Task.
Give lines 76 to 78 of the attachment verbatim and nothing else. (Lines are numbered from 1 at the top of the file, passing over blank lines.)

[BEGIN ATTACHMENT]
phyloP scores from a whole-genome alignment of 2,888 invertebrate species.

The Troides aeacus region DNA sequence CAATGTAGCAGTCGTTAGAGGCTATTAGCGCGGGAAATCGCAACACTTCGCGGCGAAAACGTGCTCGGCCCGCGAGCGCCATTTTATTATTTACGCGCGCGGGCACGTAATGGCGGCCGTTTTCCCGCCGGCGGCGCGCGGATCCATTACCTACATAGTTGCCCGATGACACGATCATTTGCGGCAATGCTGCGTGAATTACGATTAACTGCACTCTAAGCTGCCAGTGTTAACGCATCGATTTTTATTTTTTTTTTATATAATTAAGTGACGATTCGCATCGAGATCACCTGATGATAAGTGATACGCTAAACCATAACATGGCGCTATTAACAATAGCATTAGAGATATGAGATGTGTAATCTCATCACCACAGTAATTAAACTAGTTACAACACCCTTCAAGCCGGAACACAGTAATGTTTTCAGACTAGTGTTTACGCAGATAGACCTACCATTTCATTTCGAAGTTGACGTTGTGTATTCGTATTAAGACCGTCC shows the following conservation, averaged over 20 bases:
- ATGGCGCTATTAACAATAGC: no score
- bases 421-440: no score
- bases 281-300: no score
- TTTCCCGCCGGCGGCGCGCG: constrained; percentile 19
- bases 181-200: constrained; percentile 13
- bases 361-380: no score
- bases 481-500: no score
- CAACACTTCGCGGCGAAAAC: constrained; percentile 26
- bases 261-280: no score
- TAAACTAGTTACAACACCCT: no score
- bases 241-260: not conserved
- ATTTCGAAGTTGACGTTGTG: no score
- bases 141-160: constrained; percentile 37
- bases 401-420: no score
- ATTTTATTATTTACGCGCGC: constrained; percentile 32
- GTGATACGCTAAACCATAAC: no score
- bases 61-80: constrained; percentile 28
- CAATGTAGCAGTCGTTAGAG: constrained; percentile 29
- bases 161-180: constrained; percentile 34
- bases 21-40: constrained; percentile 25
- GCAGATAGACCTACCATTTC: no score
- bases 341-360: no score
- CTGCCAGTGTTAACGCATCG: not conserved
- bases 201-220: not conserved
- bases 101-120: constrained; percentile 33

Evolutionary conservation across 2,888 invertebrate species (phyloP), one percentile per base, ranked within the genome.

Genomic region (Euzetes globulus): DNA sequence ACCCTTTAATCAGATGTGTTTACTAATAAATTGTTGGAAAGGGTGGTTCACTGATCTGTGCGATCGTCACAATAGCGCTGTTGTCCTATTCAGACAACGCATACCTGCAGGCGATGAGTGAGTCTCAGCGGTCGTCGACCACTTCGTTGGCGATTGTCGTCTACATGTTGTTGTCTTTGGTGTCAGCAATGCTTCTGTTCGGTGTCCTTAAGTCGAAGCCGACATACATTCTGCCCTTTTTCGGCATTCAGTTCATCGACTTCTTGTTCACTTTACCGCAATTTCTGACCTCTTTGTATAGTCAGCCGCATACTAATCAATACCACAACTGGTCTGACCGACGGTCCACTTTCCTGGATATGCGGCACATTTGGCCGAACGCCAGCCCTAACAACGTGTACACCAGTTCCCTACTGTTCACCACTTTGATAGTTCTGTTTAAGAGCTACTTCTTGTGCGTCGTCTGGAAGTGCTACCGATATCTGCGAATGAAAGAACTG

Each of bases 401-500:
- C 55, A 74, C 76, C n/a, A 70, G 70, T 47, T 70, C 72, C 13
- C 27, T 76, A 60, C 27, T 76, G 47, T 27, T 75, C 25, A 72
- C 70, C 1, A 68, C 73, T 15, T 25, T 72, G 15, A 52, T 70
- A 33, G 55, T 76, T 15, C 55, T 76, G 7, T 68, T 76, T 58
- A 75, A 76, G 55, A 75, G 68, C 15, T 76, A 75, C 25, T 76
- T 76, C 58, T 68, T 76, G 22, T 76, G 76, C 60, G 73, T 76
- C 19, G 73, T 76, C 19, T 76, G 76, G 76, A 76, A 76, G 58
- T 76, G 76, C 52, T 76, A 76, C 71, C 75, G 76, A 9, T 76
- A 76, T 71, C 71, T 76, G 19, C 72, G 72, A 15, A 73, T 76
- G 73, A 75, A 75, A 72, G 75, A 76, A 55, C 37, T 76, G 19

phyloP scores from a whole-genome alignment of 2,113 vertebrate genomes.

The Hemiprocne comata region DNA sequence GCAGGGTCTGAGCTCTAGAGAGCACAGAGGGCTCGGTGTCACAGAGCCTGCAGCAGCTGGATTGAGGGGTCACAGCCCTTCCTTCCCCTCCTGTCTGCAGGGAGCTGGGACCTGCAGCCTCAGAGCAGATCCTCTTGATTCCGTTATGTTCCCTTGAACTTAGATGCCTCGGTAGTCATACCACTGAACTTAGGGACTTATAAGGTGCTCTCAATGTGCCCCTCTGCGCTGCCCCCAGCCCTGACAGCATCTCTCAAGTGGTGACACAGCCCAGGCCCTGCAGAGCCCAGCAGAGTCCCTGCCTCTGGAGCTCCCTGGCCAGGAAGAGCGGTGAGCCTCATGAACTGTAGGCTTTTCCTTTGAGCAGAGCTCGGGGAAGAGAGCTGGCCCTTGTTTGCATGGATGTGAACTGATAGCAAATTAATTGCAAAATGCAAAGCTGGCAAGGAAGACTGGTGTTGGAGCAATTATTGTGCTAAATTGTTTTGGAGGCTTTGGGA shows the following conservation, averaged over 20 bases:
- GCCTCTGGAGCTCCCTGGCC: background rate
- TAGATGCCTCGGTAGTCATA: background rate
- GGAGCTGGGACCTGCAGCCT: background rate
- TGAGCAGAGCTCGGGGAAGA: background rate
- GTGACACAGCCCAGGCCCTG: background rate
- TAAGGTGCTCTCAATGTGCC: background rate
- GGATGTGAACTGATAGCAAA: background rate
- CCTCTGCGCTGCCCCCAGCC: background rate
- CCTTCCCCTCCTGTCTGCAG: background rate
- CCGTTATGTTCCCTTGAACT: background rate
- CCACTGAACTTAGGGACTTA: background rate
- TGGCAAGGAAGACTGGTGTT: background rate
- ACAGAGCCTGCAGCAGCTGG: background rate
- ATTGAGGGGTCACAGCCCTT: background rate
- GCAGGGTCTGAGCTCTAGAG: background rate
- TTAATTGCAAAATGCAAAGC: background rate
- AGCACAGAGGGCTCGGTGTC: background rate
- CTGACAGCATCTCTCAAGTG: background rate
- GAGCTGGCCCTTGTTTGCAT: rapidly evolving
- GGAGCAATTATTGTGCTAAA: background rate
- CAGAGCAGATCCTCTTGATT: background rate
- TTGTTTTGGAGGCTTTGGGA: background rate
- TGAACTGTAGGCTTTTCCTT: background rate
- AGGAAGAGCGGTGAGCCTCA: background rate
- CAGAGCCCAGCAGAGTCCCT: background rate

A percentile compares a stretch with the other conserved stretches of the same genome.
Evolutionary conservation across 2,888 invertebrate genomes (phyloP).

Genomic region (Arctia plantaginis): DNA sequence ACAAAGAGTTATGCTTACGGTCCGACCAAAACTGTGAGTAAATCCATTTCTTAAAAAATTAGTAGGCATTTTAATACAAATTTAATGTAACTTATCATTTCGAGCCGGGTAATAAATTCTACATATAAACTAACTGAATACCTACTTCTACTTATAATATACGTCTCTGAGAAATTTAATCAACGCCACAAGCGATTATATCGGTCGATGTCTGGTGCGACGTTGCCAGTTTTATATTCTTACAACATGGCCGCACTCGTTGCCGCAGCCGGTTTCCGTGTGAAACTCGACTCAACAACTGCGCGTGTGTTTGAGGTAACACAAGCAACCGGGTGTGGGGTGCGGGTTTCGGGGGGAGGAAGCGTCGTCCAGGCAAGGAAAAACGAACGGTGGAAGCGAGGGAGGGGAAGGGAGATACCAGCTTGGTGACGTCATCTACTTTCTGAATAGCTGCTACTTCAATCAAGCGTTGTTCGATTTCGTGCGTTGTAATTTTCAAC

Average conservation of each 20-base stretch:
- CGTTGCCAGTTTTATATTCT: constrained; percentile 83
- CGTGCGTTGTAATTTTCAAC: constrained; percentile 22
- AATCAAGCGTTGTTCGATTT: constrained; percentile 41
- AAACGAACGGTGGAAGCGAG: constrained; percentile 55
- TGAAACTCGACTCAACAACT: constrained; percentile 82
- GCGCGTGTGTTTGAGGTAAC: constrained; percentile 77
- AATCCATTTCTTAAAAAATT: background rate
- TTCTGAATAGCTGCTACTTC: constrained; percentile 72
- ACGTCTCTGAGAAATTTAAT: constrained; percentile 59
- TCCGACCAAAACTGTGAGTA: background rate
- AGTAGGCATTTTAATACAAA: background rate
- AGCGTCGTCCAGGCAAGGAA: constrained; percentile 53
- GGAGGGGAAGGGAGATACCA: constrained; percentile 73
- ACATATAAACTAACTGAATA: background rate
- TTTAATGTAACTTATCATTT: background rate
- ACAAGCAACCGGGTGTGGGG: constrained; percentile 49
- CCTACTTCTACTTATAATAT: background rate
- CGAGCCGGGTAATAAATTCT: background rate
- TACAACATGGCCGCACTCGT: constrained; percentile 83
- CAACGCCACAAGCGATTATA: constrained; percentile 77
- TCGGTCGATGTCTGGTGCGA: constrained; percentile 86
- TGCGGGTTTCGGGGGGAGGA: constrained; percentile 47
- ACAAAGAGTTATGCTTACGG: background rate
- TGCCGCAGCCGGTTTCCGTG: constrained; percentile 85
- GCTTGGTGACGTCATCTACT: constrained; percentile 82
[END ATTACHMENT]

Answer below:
- TGAAACTCGACTCAACAACT: constrained; percentile 82
- GCGCGTGTGTTTGAGGTAAC: constrained; percentile 77
- AATCCATTTCTTAAAAAATT: background rate